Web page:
It’s been almost 6 years and I’ve come along way. And I’m still embarrassed.

Thursday, November 9, 2017

Airports and Aphasia

In my career I used to travel all over the nation. Navigating airports, freeways and my hectic life was second nature. In October I had to travel three times. I went to the New York City, Denver and Las Vegas.

It’s like my old days. And I do not miss it.
Practically, the condition of Aphasia is difficult to understand. There are many types aphasia.

Right after my strokes, looking at gates in airports stumped to me.

For example, this photo of a random gate “B 18” seems relatively simple. However, aphasia manifests itself in different ways.
“B 18” did not register in my brain first. I could not understand numbers or letters. Just symbols to me with no cognitive correlation.

In addition, “B 18” could be unrecognizable for some aphasia survivors. Instead of seeing a letter and a number you might just see an unrecognizable distortion in your field of vision.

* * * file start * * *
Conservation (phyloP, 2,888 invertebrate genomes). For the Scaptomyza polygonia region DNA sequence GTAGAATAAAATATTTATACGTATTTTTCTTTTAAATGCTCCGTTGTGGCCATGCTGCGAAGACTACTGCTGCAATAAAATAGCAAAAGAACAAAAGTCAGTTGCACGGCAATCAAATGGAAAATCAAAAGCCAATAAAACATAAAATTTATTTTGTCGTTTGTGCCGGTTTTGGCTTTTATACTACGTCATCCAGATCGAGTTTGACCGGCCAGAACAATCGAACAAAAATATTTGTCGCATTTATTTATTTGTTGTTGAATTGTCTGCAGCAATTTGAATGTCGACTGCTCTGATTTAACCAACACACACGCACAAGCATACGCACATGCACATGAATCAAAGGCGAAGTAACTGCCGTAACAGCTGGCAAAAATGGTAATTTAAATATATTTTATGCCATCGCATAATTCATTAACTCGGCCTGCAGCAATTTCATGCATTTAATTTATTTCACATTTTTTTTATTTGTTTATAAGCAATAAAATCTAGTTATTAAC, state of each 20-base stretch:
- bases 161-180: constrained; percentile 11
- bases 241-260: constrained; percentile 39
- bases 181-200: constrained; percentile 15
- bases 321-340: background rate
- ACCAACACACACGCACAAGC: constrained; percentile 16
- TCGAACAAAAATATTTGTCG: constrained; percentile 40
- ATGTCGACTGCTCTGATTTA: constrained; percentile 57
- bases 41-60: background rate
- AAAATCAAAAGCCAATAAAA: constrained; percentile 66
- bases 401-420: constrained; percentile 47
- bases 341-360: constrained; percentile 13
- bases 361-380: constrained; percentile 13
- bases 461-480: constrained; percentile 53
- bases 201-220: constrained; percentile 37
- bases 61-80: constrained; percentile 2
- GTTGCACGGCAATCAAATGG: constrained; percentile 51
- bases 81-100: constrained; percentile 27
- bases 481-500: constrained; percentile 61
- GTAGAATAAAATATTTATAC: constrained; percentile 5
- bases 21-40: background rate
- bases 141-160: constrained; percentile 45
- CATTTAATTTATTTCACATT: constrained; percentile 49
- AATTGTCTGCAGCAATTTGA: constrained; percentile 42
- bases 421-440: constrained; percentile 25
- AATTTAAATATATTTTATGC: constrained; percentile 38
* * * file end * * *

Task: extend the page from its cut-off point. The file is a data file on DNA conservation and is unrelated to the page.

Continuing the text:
I could not drive after my stroke for several reasons. My brain was in a fog and my reaction times made me too scared to be on the road.
In addition, simple reading of highway signs what’s the problem. When you could not even understand your name, the concept of reading a highway sign such as “Speed Limit 40” is dangerous. My brain didn’t connect to the images on signs.

I am grateful that I can drive again and happy that I can function like I do considering my aphasia.

This is the reason that I am getting better: Neuroplasticity is the change in neural pathways and synapses that occurs due to certain factors, like behavior, environment, or neural processes. During such changes, the brain engages in synaptic pruning, deleting the neural connections that are no longer necessary or useful, and strengthening the necessary ones.

It seems my brain has recovered enough that I can deal with my aphasia, read and drive.

Monday, November 6, 2017

God’s plan for me?


Today I went to Saint Alphonsus Hospital have lunch with a fellow stroke survivor and two wonderful people who work at the hospital. One is a nurse and the other one is a speech therapist.

Both of them are saints in my eyes.

The speech therapist told me that a 35-year-old man just had a stroke and has aphasia like me.
After lunch, we visited him with his speech therapist, his fiancé and his parents.

His dad commented that he read a poster about me. I forgot that there is a poster of me on the rehab floor.